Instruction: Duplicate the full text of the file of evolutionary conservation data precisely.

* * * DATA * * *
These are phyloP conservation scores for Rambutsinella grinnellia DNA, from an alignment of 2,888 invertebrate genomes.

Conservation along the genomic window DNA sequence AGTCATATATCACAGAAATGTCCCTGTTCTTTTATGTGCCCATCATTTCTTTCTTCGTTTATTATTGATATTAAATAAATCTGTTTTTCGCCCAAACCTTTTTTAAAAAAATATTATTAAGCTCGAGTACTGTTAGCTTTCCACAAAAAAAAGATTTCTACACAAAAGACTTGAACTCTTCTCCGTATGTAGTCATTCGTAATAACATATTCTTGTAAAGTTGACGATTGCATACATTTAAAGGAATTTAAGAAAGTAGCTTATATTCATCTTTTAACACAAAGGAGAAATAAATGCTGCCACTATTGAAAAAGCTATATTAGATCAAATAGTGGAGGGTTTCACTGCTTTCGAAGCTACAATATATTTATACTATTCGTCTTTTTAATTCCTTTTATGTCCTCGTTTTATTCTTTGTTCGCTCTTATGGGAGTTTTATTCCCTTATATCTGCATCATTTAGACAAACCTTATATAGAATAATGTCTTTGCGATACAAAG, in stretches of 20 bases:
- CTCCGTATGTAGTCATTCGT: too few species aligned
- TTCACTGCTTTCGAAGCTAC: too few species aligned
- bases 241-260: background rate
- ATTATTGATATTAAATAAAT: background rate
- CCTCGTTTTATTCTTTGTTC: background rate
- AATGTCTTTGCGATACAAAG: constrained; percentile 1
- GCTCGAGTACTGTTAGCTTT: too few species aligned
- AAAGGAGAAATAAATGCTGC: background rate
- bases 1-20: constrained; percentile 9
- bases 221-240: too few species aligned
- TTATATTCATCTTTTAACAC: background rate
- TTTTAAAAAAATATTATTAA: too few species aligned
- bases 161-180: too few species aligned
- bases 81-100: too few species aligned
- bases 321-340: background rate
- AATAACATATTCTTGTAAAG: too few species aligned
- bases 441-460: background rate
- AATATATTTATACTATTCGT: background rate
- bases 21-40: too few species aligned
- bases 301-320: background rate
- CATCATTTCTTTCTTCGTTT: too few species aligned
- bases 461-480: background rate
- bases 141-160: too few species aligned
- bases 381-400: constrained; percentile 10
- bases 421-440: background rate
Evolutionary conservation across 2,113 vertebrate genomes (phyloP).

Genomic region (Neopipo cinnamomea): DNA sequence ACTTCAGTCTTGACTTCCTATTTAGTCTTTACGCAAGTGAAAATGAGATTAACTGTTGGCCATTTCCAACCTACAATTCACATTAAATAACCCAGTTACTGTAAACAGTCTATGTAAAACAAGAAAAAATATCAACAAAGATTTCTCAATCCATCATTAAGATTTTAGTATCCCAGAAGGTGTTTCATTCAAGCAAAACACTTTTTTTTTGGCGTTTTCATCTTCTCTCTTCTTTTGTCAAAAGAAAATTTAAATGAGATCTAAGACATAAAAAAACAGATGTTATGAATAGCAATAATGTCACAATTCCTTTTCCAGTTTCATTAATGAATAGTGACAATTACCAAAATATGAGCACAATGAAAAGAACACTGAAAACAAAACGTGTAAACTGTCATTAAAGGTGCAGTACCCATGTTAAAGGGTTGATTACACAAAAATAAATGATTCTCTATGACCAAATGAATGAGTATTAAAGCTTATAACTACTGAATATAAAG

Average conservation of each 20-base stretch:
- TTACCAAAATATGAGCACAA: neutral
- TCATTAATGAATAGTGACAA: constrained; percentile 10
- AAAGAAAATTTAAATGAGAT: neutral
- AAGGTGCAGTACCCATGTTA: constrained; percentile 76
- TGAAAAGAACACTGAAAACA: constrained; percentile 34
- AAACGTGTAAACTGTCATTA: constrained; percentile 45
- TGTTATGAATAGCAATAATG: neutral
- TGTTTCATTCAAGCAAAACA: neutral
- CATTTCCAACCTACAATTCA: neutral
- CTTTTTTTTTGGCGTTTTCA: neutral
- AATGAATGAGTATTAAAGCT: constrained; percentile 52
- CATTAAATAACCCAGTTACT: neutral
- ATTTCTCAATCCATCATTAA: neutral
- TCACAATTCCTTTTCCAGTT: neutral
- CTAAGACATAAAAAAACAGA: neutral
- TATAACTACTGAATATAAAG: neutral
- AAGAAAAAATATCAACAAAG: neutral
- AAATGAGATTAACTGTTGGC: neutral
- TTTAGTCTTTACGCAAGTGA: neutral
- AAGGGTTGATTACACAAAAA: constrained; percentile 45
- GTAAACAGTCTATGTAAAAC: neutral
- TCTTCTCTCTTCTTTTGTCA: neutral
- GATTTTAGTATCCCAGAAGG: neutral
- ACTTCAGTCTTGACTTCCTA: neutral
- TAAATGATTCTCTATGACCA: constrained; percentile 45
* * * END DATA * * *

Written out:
These are phyloP conservation scores for Rambutsinella grinnellia DNA, from an alignment of 2,888 invertebrate genomes.

Conservation along the genomic window DNA sequence AGTCATATATCACAGAAATGTCCCTGTTCTTTTATGTGCCCATCATTTCTTTCTTCGTTTATTATTGATATTAAATAAATCTGTTTTTCGCCCAAACCTTTTTTAAAAAAATATTATTAAGCTCGAGTACTGTTAGCTTTCCACAAAAAAAAGATTTCTACACAAAAGACTTGAACTCTTCTCCGTATGTAGTCATTCGTAATAACATATTCTTGTAAAGTTGACGATTGCATACATTTAAAGGAATTTAAGAAAGTAGCTTATATTCATCTTTTAACACAAAGGAGAAATAAATGCTGCCACTATTGAAAAAGCTATATTAGATCAAATAGTGGAGGGTTTCACTGCTTTCGAAGCTACAATATATTTATACTATTCGTCTTTTTAATTCCTTTTATGTCCTCGTTTTATTCTTTGTTCGCTCTTATGGGAGTTTTATTCCCTTATATCTGCATCATTTAGACAAACCTTATATAGAATAATGTCTTTGCGATACAAAG, in stretches of 20 bases:
- CTCCGTATGTAGTCATTCGT: too few species aligned
- TTCACTGCTTTCGAAGCTAC: too few species aligned
- bases 241-260: background rate
- ATTATTGATATTAAATAAAT: background rate
- CCTCGTTTTATTCTTTGTTC: background rate
- AATGTCTTTGCGATACAAAG: constrained; percentile 1
- GCTCGAGTACTGTTAGCTTT: too few species aligned
- AAAGGAGAAATAAATGCTGC: background rate
- bases 1-20: constrained; percentile 9
- bases 221-240: too few species aligned
- TTATATTCATCTTTTAACAC: background rate
- TTTTAAAAAAATATTATTAA: too few species aligned
- bases 161-180: too few species aligned
- bases 81-100: too few species aligned
- bases 321-340: background rate
- AATAACATATTCTTGTAAAG: too few species aligned
- bases 441-460: background rate
- AATATATTTATACTATTCGT: background rate
- bases 21-40: too few species aligned
- bases 301-320: background rate
- CATCATTTCTTTCTTCGTTT: too few species aligned
- bases 461-480: background rate
- bases 141-160: too few species aligned
- bases 381-400: constrained; percentile 10
- bases 421-440: background rate
Evolutionary conservation across 2,113 vertebrate genomes (phyloP).

Genomic region (Neopipo cinnamomea): DNA sequence ACTTCAGTCTTGACTTCCTATTTAGTCTTTACGCAAGTGAAAATGAGATTAACTGTTGGCCATTTCCAACCTACAATTCACATTAAATAACCCAGTTACTGTAAACAGTCTATGTAAAACAAGAAAAAATATCAACAAAGATTTCTCAATCCATCATTAAGATTTTAGTATCCCAGAAGGTGTTTCATTCAAGCAAAACACTTTTTTTTTGGCGTTTTCATCTTCTCTCTTCTTTTGTCAAAAGAAAATTTAAATGAGATCTAAGACATAAAAAAACAGATGTTATGAATAGCAATAATGTCACAATTCCTTTTCCAGTTTCATTAATGAATAGTGACAATTACCAAAATATGAGCACAATGAAAAGAACACTGAAAACAAAACGTGTAAACTGTCATTAAAGGTGCAGTACCCATGTTAAAGGGTTGATTACACAAAAATAAATGATTCTCTATGACCAAATGAATGAGTATTAAAGCTTATAACTACTGAATATAAAG

Average conservation of each 20-base stretch:
- TTACCAAAATATGAGCACAA: neutral
- TCATTAATGAATAGTGACAA: constrained; percentile 10
- AAAGAAAATTTAAATGAGAT: neutral
- AAGGTGCAGTACCCATGTTA: constrained; percentile 76
- TGAAAAGAACACTGAAAACA: constrained; percentile 34
- AAACGTGTAAACTGTCATTA: constrained; percentile 45
- TGTTATGAATAGCAATAATG: neutral
- TGTTTCATTCAAGCAAAACA: neutral
- CATTTCCAACCTACAATTCA: neutral
- CTTTTTTTTTGGCGTTTTCA: neutral
- AATGAATGAGTATTAAAGCT: constrained; percentile 52
- CATTAAATAACCCAGTTACT: neutral
- ATTTCTCAATCCATCATTAA: neutral
- TCACAATTCCTTTTCCAGTT: neutral
- CTAAGACATAAAAAAACAGA: neutral
- TATAACTACTGAATATAAAG: neutral
- AAGAAAAAATATCAACAAAG: neutral
- AAATGAGATTAACTGTTGGC: neutral
- TTTAGTCTTTACGCAAGTGA: neutral
- AAGGGTTGATTACACAAAAA: constrained; percentile 45
- GTAAACAGTCTATGTAAAAC: neutral
- TCTTCTCTCTTCTTTTGTCA: neutral
- GATTTTAGTATCCCAGAAGG: neutral
- ACTTCAGTCTTGACTTCCTA: neutral
- TAAATGATTCTCTATGACCA: constrained; percentile 45